Duisburg-Huckingen power plant

The Huckingen power plant is located directly on the banks of the Rhine to the south of Duisburg on the grounds of Hüttenwerke Krupp Mannesmann GmbH (HKM). HKM – one of Europe's leading steel, sheet-metal and pipe makers – produces approximately five million tons of crude steel a year. The high-calorific coke-oven gas emerging in the coking plant as well as the lower calorific value blast-furnace gas produced in large quantities during the metallurgical process are taken over as fuel gases by the Huckingen power plant and utilised to generate electricity and steam. In return, the ironworks (Hüttenwerke) are supplied with power and steam. Since January 2014 the plant is owned by Hüttenwerke Krupp Mannesmann GmbH, but operated by RWE Generation.

Initial synchronization in 1975

After a construction period of approximately two years, Unit A was first synchronized with the interconnected grid in September 1975. A year later, the duplicate Unit B was commissioned. The units are designed for an electric output of 320 MW each. Originally planned as a power station to convert the blast-furnace gas into electricity and for output control using natural gas, its remit has changed over the years. Since 1995, the coke-oven gas has been delivered in separate pipes and combusted via separate burners in the steam boiler.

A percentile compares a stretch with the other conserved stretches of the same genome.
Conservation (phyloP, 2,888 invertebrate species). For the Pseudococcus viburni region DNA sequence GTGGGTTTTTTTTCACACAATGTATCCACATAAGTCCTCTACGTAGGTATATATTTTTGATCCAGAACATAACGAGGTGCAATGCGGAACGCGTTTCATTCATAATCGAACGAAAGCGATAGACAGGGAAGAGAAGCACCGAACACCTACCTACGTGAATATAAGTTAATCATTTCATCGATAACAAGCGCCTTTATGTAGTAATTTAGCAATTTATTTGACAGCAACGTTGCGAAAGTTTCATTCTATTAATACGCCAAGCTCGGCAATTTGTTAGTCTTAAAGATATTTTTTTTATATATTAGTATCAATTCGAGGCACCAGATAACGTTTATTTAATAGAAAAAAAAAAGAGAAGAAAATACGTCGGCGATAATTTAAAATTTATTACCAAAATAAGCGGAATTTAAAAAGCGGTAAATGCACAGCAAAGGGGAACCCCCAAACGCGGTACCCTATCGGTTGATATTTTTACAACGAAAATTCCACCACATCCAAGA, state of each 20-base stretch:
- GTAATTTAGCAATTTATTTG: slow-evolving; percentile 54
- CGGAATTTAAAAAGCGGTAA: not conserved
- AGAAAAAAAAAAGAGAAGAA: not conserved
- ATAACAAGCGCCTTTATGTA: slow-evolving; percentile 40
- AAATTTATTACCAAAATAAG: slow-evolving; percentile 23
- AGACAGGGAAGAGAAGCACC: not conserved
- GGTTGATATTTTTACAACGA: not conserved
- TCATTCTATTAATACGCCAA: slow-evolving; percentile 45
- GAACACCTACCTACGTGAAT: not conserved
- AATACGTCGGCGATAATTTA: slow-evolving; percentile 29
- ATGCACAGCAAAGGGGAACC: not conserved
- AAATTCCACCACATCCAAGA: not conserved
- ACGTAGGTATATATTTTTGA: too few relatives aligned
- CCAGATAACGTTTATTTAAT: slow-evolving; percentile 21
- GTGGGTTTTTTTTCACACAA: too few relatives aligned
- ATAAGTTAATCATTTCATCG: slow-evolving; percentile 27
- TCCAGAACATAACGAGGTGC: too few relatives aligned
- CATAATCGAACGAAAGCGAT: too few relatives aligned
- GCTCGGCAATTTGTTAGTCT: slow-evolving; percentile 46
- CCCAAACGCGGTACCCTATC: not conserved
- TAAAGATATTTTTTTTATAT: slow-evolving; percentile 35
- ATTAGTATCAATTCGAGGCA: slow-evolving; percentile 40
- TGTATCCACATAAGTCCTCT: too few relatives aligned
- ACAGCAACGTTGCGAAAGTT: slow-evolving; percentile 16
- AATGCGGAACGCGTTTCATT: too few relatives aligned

Both units utilised

Between 1998 and 2000, only one of the two units was deployed to utilise the industrial gases. Since the liberalisation of the electricity market, the second unit has been employed as control reserve or to cover peak loads. Since 2002, the steam-boiler systems have been modified to improve their environmental performance, and are now being utilised approximately 30% more thanks to the blast-furnace gas quantity which has increased due to stepped up steel production. Today, natural gas is only used to power up the system or in short-term disruptions to the blast furnaces or the ironworks and in the event of unusual bottlenecks in power generation.